Colin Perkins and Jon Crowcroft
IEEE Communications Magazine, Volume 35, Number 4, April 1997.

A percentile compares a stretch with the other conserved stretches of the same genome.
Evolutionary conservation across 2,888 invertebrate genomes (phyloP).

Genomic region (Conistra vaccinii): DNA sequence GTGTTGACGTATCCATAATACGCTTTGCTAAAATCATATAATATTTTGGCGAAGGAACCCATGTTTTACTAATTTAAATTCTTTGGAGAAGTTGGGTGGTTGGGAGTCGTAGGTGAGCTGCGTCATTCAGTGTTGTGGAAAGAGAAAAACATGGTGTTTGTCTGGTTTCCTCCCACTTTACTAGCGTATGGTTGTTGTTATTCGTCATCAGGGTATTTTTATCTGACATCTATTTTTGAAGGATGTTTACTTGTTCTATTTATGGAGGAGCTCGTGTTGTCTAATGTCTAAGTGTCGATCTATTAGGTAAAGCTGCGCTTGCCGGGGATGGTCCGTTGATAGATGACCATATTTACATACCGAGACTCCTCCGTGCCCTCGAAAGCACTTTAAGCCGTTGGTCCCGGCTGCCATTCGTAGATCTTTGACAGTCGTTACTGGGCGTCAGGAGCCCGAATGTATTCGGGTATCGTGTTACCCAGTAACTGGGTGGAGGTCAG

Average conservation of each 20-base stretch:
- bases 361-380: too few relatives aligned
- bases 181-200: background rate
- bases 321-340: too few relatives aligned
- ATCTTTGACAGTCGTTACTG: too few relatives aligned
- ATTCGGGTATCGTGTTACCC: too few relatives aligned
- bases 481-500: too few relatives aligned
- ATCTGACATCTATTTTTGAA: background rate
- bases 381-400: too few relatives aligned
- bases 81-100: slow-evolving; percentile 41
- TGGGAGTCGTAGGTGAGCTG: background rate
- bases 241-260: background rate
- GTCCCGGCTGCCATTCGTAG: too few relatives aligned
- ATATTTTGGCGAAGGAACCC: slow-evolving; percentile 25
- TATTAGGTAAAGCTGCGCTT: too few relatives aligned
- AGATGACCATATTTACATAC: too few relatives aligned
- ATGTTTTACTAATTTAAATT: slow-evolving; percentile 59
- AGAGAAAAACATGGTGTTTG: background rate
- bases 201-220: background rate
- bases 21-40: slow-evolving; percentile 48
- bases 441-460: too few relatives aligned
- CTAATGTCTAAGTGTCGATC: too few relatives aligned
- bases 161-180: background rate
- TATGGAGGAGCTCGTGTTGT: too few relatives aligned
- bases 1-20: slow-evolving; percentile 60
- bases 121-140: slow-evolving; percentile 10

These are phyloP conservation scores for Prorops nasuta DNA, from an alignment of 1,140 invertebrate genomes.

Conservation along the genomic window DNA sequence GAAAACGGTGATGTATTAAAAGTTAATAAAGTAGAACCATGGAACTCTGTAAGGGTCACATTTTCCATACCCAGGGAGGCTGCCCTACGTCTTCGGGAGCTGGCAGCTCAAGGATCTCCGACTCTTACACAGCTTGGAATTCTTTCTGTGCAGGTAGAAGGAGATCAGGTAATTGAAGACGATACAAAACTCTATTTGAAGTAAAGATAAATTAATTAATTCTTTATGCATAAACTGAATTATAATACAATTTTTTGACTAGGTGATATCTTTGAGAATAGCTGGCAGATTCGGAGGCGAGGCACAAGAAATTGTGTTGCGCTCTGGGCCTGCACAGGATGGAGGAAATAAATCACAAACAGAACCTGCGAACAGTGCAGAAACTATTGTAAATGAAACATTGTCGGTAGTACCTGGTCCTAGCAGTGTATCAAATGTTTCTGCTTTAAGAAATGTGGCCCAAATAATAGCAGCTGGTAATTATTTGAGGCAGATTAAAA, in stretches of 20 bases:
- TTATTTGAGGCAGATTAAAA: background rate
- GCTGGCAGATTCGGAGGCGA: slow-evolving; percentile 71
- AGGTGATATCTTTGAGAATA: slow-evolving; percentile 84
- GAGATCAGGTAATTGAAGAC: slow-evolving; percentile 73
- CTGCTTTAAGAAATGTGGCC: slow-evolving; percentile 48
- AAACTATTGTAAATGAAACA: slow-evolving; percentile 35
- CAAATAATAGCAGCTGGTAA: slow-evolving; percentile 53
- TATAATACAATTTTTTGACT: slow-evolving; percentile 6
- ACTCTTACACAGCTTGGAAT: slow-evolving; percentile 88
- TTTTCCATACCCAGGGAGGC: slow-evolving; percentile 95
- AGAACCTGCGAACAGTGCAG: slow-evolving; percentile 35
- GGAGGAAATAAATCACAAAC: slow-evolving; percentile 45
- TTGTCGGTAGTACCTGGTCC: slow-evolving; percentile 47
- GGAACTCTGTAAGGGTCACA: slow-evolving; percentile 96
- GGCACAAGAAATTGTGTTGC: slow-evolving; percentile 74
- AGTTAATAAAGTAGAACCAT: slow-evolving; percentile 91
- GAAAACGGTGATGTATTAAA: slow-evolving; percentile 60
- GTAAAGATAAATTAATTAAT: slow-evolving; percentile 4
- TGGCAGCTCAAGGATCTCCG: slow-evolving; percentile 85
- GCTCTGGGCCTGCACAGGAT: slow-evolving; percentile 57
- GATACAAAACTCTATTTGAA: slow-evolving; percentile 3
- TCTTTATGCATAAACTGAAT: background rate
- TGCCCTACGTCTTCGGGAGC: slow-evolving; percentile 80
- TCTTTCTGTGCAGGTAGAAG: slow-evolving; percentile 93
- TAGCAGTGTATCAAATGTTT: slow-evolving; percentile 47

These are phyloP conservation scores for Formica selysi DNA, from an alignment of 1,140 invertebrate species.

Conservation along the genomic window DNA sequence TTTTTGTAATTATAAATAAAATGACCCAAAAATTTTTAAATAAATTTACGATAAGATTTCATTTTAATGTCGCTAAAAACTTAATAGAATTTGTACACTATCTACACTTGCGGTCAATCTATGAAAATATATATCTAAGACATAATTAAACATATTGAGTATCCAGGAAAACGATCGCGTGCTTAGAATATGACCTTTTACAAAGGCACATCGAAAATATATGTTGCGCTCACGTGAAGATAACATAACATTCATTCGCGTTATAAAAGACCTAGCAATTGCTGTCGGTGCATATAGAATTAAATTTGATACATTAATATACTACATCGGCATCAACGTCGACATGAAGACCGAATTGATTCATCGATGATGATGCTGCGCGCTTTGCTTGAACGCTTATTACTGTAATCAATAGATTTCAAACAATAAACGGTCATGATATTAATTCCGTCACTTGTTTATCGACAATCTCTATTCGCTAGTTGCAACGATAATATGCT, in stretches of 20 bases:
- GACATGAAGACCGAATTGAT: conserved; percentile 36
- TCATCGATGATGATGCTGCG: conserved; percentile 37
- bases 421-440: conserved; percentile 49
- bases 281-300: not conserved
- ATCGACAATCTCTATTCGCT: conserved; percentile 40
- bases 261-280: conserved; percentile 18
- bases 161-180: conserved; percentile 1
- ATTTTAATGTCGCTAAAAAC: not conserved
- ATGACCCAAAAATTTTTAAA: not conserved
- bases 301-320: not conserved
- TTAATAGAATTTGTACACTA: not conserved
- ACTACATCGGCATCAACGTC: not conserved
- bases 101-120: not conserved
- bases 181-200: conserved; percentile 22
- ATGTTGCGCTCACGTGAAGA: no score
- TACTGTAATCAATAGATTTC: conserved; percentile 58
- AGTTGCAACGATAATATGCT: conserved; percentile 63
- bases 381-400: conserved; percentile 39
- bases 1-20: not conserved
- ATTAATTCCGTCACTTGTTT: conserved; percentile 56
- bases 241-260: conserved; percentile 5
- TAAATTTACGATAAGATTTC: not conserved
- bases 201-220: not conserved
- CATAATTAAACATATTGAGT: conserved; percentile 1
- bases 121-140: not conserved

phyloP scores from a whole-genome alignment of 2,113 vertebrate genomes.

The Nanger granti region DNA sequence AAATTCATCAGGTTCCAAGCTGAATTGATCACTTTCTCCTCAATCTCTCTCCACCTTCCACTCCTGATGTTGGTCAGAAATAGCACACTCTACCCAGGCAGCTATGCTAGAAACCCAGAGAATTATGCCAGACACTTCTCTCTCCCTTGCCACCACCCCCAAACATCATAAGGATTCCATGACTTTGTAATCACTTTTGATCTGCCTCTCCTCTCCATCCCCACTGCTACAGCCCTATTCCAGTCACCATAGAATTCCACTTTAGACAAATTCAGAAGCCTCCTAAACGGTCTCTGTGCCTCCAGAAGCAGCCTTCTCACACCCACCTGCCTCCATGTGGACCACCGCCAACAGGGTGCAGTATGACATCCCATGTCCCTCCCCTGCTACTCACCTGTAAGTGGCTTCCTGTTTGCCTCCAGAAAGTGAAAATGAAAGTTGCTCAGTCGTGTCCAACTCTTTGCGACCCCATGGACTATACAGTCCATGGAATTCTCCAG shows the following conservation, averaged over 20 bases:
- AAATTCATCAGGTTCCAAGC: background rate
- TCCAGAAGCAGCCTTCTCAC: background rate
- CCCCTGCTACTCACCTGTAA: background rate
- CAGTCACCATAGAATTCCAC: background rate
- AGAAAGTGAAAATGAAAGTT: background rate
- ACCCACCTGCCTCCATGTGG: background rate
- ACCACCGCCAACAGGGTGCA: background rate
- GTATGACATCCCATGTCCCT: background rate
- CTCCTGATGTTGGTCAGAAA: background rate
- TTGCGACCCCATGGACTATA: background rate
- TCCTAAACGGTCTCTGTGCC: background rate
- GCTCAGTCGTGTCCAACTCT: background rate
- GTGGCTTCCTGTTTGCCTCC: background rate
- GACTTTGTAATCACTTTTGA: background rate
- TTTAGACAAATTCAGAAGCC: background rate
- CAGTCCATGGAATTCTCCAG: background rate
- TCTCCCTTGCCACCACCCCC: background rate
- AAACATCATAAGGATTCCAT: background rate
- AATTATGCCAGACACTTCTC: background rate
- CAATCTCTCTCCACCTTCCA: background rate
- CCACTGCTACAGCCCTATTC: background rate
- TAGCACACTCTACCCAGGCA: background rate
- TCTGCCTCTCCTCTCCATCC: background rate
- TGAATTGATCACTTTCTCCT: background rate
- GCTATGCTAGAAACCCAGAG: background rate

This article is about the experiences of the authors in transmitting the proceedings of some events at IEEE GLOBECOM '96 in London, England, in the week of November 17-22, 1996 Live video and audio of all the events in the Churchill Auditorium of the Queen Elizabeth II Conference Centre were captured and transmitted, in real time, as well as stored and transmitted later, for remote participants in three continents, over the Internet. Two independent systems were used simultaneously, one supplied by researchers from NTT Laboratories in Japan and the other by researchers from University College London. The former system is based on a server model of distribution, while the latter is based on the use of network-level packet multicast Both systems employ compression algorithms, so the network capacity requirement in each case was on the order of 100 kbps to 200 kbps total, thus enabling remote participants without very high-end network connectivity to take part. Receivers only need software for a PC running most popular versions of Windows or a Unix workstation to be able to receive either type of transmission, or to retrieve the recorded sessions from NTT Laboratories' servers The multimedia transmission was carried over carefully engineered links that traversed many different subnet technologies, including point-to-point circuits, SMDS networks, ATM networks, and fast Ethernet switches This was both to give a high level of assurance that the traffic would not experience too much interference from other traffic at the site and elsewhere, and to ensure very low packet store and forward delays The system ran for four days continuously, and was generally very successful. In the future, it should be possible to have remote paying attendees.